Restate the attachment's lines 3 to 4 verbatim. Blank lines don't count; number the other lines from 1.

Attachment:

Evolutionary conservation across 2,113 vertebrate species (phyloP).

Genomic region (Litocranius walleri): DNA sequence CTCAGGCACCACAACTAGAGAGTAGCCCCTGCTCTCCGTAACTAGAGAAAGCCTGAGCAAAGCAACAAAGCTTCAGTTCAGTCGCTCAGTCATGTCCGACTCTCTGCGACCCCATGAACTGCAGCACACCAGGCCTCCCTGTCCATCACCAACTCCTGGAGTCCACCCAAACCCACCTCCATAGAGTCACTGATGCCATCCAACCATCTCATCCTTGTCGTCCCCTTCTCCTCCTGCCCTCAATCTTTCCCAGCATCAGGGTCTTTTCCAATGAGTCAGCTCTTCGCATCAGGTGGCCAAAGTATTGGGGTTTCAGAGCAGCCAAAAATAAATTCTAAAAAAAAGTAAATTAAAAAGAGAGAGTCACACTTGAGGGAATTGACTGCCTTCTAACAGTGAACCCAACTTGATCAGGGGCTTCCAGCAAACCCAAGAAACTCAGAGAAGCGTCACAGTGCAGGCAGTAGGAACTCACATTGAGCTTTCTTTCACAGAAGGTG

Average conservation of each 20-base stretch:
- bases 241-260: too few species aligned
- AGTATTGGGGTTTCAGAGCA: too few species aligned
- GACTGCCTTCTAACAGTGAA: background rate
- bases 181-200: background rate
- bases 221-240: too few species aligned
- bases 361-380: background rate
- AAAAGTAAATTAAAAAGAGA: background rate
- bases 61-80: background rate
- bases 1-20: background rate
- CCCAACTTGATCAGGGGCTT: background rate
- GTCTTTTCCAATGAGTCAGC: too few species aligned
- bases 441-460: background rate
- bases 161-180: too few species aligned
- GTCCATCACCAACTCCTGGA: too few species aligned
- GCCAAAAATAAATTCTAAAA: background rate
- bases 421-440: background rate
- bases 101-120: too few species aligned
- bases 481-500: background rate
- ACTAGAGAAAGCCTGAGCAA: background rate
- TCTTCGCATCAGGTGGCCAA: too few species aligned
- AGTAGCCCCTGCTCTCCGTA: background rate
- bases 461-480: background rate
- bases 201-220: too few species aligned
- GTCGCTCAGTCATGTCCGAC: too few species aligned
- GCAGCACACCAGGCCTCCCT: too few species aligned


Average conservation of each 20-base stretch:
- bases 241-260: too few species aligned